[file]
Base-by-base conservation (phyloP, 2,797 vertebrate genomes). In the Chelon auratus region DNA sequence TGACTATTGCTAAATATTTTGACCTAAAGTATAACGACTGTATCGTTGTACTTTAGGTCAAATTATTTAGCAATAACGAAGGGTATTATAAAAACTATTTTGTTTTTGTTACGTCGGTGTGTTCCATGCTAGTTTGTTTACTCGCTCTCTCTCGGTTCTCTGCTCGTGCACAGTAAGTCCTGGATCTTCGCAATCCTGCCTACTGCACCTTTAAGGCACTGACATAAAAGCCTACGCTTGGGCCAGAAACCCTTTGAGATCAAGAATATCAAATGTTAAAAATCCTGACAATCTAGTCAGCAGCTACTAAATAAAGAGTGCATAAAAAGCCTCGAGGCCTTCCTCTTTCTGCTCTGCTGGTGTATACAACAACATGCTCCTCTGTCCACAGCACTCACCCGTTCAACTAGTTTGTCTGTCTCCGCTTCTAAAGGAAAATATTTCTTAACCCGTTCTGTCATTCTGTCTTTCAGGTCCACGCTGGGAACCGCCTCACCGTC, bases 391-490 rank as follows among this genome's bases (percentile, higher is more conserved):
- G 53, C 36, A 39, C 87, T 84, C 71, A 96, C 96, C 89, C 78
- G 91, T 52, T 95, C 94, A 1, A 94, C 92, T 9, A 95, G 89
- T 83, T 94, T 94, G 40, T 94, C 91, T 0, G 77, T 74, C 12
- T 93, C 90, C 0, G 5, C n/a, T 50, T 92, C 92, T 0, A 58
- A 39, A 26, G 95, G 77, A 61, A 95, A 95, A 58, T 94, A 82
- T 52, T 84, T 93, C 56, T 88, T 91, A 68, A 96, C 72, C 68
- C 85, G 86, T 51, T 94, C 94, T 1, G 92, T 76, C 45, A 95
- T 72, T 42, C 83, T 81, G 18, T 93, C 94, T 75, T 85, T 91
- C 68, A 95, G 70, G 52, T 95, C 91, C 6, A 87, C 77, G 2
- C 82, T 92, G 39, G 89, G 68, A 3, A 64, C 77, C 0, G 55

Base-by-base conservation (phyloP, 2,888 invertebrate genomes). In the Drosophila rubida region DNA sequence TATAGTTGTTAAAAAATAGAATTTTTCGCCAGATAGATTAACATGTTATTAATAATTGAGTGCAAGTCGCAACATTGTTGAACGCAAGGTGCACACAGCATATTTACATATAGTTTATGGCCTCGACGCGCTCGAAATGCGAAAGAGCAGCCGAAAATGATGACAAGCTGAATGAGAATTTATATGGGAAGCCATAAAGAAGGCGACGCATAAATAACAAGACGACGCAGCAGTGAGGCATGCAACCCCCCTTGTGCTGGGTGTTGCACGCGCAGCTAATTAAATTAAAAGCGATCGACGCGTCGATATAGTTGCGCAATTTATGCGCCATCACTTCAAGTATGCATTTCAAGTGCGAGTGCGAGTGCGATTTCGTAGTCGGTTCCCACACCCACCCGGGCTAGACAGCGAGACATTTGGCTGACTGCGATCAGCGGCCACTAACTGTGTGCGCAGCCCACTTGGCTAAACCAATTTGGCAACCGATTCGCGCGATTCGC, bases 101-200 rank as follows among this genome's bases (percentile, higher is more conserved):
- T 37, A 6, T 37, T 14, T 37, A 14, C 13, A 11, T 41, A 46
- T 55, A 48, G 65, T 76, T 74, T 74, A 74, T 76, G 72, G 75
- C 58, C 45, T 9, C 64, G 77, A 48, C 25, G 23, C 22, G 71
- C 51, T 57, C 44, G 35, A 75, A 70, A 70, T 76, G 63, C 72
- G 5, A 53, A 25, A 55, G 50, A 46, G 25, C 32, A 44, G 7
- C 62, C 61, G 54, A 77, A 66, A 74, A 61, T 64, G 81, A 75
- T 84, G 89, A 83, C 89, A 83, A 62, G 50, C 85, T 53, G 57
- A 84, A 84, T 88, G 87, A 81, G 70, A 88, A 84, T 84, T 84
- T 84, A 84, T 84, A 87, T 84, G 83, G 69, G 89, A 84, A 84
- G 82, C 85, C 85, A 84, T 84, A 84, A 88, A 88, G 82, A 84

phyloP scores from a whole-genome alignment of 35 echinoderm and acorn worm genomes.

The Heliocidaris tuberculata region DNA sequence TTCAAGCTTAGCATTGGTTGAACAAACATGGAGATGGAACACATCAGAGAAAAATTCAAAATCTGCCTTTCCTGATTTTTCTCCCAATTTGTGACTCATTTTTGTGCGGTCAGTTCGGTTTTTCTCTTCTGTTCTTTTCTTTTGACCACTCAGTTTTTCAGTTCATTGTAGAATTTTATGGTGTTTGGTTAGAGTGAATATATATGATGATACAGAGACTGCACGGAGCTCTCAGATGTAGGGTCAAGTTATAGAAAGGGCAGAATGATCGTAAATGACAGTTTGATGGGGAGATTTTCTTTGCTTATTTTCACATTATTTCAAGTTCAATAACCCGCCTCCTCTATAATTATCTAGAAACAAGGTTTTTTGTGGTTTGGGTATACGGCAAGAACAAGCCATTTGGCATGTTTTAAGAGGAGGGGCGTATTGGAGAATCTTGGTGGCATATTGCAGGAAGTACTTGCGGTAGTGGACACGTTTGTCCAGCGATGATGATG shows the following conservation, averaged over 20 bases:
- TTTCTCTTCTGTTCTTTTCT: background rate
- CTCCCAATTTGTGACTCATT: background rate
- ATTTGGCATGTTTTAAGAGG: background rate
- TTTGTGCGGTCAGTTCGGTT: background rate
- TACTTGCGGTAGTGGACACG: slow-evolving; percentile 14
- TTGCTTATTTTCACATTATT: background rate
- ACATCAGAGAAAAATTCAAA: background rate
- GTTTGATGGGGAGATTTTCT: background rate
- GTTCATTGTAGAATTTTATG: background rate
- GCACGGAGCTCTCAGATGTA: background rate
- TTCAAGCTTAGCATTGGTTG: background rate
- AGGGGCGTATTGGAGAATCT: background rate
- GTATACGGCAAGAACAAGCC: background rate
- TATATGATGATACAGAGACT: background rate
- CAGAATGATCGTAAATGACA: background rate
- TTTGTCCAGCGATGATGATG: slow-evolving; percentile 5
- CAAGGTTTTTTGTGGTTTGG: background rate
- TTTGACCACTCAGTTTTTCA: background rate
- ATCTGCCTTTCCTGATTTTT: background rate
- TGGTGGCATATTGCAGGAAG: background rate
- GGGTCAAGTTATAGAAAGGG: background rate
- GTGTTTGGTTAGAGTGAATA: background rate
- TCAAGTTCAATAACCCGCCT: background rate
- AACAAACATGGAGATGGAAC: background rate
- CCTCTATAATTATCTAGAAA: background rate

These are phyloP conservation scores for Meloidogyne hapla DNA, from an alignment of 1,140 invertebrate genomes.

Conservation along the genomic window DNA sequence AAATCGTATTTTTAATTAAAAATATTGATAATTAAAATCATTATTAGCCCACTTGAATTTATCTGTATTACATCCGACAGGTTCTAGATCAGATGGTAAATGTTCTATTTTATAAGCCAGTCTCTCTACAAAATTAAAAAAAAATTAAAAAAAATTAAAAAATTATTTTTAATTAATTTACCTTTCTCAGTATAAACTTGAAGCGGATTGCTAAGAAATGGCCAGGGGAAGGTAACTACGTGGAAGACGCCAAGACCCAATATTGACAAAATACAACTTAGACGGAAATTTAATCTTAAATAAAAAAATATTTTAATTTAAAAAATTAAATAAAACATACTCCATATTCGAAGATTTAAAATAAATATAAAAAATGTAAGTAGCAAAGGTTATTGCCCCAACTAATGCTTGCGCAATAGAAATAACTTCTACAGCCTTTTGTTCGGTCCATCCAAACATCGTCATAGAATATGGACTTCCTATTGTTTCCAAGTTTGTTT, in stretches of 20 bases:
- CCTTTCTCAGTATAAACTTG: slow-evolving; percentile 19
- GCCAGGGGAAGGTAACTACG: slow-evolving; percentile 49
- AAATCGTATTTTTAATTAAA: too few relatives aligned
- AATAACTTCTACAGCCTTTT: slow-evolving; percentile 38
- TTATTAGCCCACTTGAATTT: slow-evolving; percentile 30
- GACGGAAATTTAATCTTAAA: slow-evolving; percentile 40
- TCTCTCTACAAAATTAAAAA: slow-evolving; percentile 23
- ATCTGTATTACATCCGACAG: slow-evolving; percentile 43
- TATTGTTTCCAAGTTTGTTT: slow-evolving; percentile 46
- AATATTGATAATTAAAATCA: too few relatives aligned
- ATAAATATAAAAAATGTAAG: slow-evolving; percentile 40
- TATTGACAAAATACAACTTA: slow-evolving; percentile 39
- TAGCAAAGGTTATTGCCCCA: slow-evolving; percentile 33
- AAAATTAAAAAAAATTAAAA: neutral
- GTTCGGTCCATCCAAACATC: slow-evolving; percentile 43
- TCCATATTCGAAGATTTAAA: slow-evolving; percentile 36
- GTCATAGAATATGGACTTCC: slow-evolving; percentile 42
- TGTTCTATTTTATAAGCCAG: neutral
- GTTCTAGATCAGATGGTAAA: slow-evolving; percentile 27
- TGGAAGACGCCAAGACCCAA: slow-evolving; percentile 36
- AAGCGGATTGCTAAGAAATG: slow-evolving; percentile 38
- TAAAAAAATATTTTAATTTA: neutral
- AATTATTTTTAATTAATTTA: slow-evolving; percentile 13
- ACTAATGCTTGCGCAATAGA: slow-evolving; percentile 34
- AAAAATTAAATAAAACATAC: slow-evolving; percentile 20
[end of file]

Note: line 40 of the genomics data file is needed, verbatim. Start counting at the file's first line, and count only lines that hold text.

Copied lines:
- TTTGTCCAGCGATGATGATG: slow-evolving; percentile 5